Walt Disney Pictures’s latest live action remake of Mulan has created much buzz on the ground even before it was first made widely available on 4 September. Despite much fanfare, the show is gaining attention for all the wrong reasons. Calls for giving Mulan the cold-shoulder have been gaining traction since last year – long before its release.
Successive Calls For Boycott
First calls for the boycott of Mulan began on 14 August 2019, when lead actress Liu Yifei expressed her support for the Hong Kong police in light of the Hong Kong pro-democracy protests.
Mulan actress shares a post on Weibo. The Chinese words in the picture reads: “I support the Hong Kong police, you can beat me up now”. Source: BBC
This came as the Hong Kong police were accused of using unnecessary force to quell protests, even hurting bystanders in the process. Netizens thus called for the boycott interpreting Liu’s action as support for police brutality.
On 1 July 2020, calls for the boycott were renewed when Mulan lead actor Donnie Yen commemorated the 23rd anniversary of Hong Kong’s handover to China on Facebook.
Boycott Mulan Yet Again
At this point, #BoycottMulan has more remakes than Mulan itself. After the film was released, keen-eyed viewers noticed that the film credited a number of Chinese governmental agencies in the Xinjiang province of China. Xinjiang is currently under scrutiny for the illegal detention and human rights violations of the Uighur minority population.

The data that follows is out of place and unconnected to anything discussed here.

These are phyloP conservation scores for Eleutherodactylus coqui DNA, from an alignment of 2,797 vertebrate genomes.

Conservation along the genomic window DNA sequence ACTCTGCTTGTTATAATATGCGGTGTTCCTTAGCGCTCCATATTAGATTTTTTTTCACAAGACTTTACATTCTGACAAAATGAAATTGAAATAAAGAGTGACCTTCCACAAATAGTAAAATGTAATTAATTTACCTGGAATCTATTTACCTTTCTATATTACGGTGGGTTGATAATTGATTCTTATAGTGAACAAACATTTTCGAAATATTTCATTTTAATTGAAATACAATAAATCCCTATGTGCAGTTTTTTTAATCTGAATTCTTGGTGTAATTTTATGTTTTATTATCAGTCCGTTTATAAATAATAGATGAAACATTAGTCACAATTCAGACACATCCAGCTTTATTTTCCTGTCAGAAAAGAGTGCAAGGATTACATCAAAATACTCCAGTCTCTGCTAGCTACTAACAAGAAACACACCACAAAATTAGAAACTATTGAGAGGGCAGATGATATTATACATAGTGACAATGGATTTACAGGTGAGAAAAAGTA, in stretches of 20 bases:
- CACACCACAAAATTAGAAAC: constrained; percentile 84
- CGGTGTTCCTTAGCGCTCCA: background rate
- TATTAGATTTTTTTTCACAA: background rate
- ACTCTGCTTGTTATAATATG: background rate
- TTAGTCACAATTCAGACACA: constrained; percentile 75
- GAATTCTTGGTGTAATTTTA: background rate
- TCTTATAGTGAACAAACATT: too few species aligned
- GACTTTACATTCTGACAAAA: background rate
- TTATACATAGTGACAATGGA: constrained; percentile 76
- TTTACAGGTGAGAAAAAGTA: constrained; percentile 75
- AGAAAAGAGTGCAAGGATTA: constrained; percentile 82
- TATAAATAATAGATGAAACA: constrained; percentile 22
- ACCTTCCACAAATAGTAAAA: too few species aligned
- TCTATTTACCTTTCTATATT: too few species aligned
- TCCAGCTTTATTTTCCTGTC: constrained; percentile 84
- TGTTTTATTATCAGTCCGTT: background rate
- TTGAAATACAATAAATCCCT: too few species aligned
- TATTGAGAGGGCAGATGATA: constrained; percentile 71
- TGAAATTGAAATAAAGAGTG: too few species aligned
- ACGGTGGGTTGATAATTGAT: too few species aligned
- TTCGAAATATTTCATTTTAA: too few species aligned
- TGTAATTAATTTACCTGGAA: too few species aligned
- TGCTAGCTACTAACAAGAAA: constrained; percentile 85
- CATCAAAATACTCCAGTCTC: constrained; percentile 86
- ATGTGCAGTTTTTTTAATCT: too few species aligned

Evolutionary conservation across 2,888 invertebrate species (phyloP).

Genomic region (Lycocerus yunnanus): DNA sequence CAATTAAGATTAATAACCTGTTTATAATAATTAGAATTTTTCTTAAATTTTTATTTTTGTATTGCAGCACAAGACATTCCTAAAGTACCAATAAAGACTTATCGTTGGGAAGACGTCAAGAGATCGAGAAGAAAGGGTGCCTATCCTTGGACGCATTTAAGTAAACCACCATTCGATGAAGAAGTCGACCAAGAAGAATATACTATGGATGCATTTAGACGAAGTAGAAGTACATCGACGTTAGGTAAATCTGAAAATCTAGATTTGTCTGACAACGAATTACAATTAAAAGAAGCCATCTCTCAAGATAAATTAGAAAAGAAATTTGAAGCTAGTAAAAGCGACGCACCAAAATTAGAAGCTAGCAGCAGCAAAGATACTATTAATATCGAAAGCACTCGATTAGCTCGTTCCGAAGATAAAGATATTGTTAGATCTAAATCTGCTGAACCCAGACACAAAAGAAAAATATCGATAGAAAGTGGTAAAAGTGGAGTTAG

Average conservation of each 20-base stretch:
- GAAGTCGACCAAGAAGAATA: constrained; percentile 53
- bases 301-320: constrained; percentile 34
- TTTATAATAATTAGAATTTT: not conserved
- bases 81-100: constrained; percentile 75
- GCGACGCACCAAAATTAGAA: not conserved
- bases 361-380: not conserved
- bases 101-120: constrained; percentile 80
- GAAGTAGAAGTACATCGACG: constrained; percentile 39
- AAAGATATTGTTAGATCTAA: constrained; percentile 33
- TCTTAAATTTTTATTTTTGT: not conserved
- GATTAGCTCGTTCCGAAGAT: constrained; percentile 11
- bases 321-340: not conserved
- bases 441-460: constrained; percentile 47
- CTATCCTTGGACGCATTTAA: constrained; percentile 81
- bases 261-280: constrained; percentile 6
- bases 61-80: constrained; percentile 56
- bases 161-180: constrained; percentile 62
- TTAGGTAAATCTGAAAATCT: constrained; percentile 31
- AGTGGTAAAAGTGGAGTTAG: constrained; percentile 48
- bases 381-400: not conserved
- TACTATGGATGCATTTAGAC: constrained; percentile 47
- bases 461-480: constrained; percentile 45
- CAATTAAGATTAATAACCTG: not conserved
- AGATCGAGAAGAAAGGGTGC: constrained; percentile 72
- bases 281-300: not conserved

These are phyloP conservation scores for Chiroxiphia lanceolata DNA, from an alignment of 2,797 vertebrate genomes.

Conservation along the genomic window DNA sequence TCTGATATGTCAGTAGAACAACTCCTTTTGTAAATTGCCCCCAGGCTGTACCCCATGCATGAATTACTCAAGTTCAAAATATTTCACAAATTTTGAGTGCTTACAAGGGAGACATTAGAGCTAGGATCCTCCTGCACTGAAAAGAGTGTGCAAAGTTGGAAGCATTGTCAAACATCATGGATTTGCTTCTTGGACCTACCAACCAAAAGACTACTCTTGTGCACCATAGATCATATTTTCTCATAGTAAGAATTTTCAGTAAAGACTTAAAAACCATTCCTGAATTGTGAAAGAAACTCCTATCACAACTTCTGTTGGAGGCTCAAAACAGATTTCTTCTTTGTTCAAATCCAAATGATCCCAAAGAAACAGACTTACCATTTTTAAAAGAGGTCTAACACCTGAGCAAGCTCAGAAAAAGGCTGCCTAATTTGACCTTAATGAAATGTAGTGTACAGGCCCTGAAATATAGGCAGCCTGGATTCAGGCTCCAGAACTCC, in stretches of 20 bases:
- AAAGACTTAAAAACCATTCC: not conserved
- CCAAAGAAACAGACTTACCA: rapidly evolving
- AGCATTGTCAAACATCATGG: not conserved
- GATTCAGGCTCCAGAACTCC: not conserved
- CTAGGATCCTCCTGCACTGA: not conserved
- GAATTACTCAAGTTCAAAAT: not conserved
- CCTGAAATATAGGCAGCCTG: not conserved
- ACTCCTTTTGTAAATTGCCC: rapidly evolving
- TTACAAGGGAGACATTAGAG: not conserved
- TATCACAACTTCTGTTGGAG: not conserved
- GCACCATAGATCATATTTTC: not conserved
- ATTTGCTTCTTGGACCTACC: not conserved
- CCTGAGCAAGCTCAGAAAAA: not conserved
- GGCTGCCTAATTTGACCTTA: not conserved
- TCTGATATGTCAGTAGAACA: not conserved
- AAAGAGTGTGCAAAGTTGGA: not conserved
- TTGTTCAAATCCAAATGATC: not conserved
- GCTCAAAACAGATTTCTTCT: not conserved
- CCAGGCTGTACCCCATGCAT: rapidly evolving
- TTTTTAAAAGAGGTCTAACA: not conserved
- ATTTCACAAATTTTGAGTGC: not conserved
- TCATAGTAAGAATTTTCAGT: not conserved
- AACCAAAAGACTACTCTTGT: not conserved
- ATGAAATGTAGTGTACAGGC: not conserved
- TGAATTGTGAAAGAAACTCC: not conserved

Disney’s move to film in the controversial region was widely viewed as a silent support for the Chinese government’s violations. In fact, Mulan is reported to have been filmed near 10 of such internment camps and 5 prisons.
Why Mulan May Still Be Worth Watching
In spite of the whirlwind of controversy, Mulan has received positive reviews from the film critics. At point of writing Mulan garnered a 75% rating on the Tomatometer, Variety magazine claims that the film ‘deserves the biggest screen possible’
For the social justice warriors out there, the film may be worth a second thought as Mulan has also been touted as one of few Hollywood blockbusters with Asian leads and a predominantly Asian cast. As conversations of diversity and whitewashing in films have come to the fore in recent years, Mulan’s casting choices are respectable. Nonetheless, those with a bone to pick may still point to the choice of hiring of a White director, Niki Caro, over an Asian director as something left to be desired. As Metro writes, Mulan ‘is too white behind the camera’
So, would you watch this latest Disney movie?